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ACCOUNTING FOR NIL OR LOW INTEREST LOANS FROM THE GOVERNMENT

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Locally and internationally, governments are considering various methods of assisting organisations survive the tougher economic climate brought on by the ‘credit crunch’. An example of one of the methods available to the government is the granting of a loan to an organisation at a nil- or low-interest rate. South Africa remains a relatively high interest rate environment and a nil- or low-interest loan may therefore be a popular method of assistance, as the recipient of the loan could enjoy a substantial interest saving.

Recipients of such loans need be aware of the revised reporting requirements issued by the International Accounting Standards Board (IASB) in respect of nil- or low-interest loans received from the government.

The previous treatment: a contradiction

Prior to the amendment of IAS 20 (AC 134), Accounting for Government Grants and Disclosure of Government Assistance in 2008, there was a contradiction in how such a loan from the government should be accounted for in terms of IAS 20 (AC 134) and IAS 39 (AC 133) Financial Instruments Recognition and Measurement.

IAS 20 (AC 134).37 stated that although loans, at a nil- or low-interest rate, are a form of government assistance (and therefore required narrative disclosure in the notes to the financial statements), the benefit would not be computed by the imputation of interest.

The journal entry upon initial recognition in terms of IAS 20

(AC 134), prior to current revisions, would therefore have been as follows:

Dr

R

Cr

R

Bank100 000
            Financial liability100 000
(Proceeds of loan from the government)

 

However, the actual loan from the government complied with the definition of a “financial liability” and thus the measurement rules of IAS 39 (AC 133) were applicable to the loan.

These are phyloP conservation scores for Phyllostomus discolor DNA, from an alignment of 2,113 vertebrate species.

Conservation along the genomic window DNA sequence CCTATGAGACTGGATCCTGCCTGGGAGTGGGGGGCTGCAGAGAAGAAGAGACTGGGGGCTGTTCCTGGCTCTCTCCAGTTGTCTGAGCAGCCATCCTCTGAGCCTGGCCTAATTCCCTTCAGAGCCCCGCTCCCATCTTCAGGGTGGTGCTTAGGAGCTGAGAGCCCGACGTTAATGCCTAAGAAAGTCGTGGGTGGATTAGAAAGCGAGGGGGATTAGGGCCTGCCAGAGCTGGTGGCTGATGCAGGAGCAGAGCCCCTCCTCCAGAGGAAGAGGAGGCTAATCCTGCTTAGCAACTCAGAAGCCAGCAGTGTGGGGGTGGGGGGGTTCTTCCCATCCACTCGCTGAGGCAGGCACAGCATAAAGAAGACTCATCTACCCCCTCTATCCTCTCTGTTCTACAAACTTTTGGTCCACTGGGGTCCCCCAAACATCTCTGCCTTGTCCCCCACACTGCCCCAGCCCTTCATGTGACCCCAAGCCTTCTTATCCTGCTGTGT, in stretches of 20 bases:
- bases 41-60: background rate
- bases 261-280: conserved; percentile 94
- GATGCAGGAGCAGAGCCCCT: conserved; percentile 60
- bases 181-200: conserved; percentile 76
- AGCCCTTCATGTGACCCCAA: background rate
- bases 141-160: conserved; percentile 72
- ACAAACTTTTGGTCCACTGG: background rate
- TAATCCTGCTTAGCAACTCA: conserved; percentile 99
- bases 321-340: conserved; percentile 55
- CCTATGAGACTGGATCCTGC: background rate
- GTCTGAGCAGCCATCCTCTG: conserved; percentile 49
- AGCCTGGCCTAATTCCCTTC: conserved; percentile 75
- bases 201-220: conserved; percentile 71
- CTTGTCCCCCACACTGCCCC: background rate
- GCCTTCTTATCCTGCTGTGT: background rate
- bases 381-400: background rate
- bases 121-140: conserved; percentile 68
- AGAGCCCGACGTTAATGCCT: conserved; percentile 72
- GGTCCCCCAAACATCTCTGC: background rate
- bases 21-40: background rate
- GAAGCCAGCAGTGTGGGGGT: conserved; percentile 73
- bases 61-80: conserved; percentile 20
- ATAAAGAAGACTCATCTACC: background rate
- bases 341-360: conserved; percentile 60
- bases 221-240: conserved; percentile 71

At initial recognition (when the proceeds of the loan were received) the loan would be measured at its fair value. In terms of IAS 39 (AC 133) the fair value for such a loan is determined by means of a “discounted cash flows” technique, whereby all future repayments (interest and capital) were discounted at the “market-related” interest rate. The fair value computed would be lower than the proceeds received and hence a difference would arise. This difference was classified as a “first-day gain” and immediately recognised as income. Subsequently, all interest-expenses recognised would be at a “market-related” interest rate computed according to the “effective interest method”.

The journal entry upon initial recognition in terms of IAS 39

(AC 133) would therefore have been as follows:

 

Dr

R

Cr

R

Bank100 000
            Financial liability90 000
            First-day gain (Profit or loss)10 000
(Proceeds of loan from the government)

 

The revised treatment: correcting the contradiction

To resolve this contradiction, the IASB has revised the accounting treatment in respect of the benefit associated with the receipt of a nil- or low-interest loan from the government. The revision to IAS 20 (AC 134) prescribes that this “benefit” should now be accounted for as a government grant. The subsequent accounting policy for the government grant in terms of IAS 20 (AC 134) would then be dependent upon an assessment of the conditions attached to the loan.